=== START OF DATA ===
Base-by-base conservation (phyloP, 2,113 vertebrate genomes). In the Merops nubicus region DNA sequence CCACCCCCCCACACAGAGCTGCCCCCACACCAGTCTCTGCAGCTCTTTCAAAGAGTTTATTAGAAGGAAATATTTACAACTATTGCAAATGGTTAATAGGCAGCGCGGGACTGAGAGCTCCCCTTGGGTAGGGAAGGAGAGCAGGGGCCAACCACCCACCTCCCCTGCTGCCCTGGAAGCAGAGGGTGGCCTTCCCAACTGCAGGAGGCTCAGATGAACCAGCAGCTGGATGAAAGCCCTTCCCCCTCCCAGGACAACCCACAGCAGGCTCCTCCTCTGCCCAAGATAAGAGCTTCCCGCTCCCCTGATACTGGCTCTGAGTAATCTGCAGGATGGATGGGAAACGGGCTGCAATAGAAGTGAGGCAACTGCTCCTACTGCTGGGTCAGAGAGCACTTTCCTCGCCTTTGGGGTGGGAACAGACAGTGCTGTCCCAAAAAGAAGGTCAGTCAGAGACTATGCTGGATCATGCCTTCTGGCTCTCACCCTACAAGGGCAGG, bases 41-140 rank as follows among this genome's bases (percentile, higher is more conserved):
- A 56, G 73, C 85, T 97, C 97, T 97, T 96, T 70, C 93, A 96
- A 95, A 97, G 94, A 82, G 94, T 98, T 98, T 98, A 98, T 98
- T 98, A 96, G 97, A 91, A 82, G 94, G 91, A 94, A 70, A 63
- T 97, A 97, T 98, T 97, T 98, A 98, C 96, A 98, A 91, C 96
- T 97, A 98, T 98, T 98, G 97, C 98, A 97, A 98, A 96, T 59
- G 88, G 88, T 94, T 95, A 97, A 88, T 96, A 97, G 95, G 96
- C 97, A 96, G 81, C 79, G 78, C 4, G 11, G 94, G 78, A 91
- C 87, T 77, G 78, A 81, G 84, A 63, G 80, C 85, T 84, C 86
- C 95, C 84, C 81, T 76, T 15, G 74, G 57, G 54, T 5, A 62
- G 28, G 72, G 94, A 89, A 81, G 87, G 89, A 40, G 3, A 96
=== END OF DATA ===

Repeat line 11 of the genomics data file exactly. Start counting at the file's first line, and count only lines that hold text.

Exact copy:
- G 28, G 72, G 94, A 89, A 81, G 87, G 89, A 40, G 3, A 96